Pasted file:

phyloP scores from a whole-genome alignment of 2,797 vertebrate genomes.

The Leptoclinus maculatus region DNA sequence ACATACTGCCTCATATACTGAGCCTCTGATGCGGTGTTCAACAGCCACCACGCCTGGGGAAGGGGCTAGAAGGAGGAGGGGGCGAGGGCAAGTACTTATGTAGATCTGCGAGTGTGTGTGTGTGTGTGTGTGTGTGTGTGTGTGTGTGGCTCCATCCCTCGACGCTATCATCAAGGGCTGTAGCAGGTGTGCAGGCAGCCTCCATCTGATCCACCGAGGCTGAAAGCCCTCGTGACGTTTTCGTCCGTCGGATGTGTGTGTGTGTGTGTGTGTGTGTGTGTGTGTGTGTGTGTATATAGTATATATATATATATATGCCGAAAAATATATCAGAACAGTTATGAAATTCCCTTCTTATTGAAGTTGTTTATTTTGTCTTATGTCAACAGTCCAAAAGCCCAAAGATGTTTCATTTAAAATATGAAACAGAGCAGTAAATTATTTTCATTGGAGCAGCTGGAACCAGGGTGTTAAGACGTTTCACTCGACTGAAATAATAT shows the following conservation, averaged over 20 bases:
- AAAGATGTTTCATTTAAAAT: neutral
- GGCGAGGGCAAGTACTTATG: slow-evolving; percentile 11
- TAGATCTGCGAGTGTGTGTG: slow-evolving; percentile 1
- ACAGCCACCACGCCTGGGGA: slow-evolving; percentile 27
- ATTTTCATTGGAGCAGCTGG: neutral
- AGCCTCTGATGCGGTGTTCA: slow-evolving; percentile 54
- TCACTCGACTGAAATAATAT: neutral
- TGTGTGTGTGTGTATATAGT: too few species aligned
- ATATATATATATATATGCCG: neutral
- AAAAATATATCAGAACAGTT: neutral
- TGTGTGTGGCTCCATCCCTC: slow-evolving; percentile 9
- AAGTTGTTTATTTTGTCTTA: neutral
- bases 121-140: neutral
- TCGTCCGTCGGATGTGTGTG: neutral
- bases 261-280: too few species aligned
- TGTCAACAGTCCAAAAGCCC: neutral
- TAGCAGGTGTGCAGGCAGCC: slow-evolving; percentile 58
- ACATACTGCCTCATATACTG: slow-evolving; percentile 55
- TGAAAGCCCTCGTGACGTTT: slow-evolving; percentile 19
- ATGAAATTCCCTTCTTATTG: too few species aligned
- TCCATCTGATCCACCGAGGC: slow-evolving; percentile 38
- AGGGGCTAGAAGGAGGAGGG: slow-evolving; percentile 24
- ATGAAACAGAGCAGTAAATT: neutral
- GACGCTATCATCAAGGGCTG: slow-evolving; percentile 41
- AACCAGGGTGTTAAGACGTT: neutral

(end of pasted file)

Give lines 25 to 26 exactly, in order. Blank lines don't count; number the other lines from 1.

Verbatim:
- ATGAAACAGAGCAGTAAATT: neutral
- GACGCTATCATCAAGGGCTG: slow-evolving; percentile 41